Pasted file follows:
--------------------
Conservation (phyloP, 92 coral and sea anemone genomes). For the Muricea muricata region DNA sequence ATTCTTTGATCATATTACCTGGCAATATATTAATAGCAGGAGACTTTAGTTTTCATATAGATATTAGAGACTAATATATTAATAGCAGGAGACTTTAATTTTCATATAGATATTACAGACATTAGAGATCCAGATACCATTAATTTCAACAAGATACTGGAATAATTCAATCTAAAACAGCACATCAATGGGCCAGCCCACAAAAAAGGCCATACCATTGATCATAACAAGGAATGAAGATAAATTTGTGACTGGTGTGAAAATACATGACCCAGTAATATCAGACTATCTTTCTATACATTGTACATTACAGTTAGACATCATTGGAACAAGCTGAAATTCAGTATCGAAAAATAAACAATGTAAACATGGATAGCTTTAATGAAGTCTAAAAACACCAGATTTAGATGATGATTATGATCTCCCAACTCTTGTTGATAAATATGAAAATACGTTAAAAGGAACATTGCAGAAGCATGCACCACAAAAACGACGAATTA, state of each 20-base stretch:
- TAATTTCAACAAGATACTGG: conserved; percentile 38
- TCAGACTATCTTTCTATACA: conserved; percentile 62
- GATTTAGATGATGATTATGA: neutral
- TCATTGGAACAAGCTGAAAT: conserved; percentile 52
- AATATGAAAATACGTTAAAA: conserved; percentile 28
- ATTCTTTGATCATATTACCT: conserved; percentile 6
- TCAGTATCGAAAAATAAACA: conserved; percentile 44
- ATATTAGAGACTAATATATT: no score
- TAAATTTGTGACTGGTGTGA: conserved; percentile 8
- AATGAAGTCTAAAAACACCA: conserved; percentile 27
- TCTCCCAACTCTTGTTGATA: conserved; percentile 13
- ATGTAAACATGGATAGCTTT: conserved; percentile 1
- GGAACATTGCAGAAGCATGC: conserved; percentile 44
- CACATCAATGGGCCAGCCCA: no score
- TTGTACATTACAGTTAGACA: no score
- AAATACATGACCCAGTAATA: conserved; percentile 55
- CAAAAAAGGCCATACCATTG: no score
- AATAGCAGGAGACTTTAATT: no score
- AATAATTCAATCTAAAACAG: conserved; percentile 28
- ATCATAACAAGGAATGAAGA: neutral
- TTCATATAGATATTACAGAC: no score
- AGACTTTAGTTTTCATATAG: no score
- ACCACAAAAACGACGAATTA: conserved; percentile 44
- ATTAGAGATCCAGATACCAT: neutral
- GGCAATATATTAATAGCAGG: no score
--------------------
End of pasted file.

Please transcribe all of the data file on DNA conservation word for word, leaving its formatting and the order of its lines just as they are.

Conservation (phyloP, 92 coral and sea anemone genomes). For the Muricea muricata region DNA sequence ATTCTTTGATCATATTACCTGGCAATATATTAATAGCAGGAGACTTTAGTTTTCATATAGATATTAGAGACTAATATATTAATAGCAGGAGACTTTAATTTTCATATAGATATTACAGACATTAGAGATCCAGATACCATTAATTTCAACAAGATACTGGAATAATTCAATCTAAAACAGCACATCAATGGGCCAGCCCACAAAAAAGGCCATACCATTGATCATAACAAGGAATGAAGATAAATTTGTGACTGGTGTGAAAATACATGACCCAGTAATATCAGACTATCTTTCTATACATTGTACATTACAGTTAGACATCATTGGAACAAGCTGAAATTCAGTATCGAAAAATAAACAATGTAAACATGGATAGCTTTAATGAAGTCTAAAAACACCAGATTTAGATGATGATTATGATCTCCCAACTCTTGTTGATAAATATGAAAATACGTTAAAAGGAACATTGCAGAAGCATGCACCACAAAAACGACGAATTA, state of each 20-base stretch:
- TAATTTCAACAAGATACTGG: conserved; percentile 38
- TCAGACTATCTTTCTATACA: conserved; percentile 62
- GATTTAGATGATGATTATGA: neutral
- TCATTGGAACAAGCTGAAAT: conserved; percentile 52
- AATATGAAAATACGTTAAAA: conserved; percentile 28
- ATTCTTTGATCATATTACCT: conserved; percentile 6
- TCAGTATCGAAAAATAAACA: conserved; percentile 44
- ATATTAGAGACTAATATATT: no score
- TAAATTTGTGACTGGTGTGA: conserved; percentile 8
- AATGAAGTCTAAAAACACCA: conserved; percentile 27
- TCTCCCAACTCTTGTTGATA: conserved; percentile 13
- ATGTAAACATGGATAGCTTT: conserved; percentile 1
- GGAACATTGCAGAAGCATGC: conserved; percentile 44
- CACATCAATGGGCCAGCCCA: no score
- TTGTACATTACAGTTAGACA: no score
- AAATACATGACCCAGTAATA: conserved; percentile 55
- CAAAAAAGGCCATACCATTG: no score
- AATAGCAGGAGACTTTAATT: no score
- AATAATTCAATCTAAAACAG: conserved; percentile 28
- ATCATAACAAGGAATGAAGA: neutral
- TTCATATAGATATTACAGAC: no score
- AGACTTTAGTTTTCATATAG: no score
- ACCACAAAAACGACGAATTA: conserved; percentile 44
- ATTAGAGATCCAGATACCAT: neutral
- GGCAATATATTAATAGCAGG: no score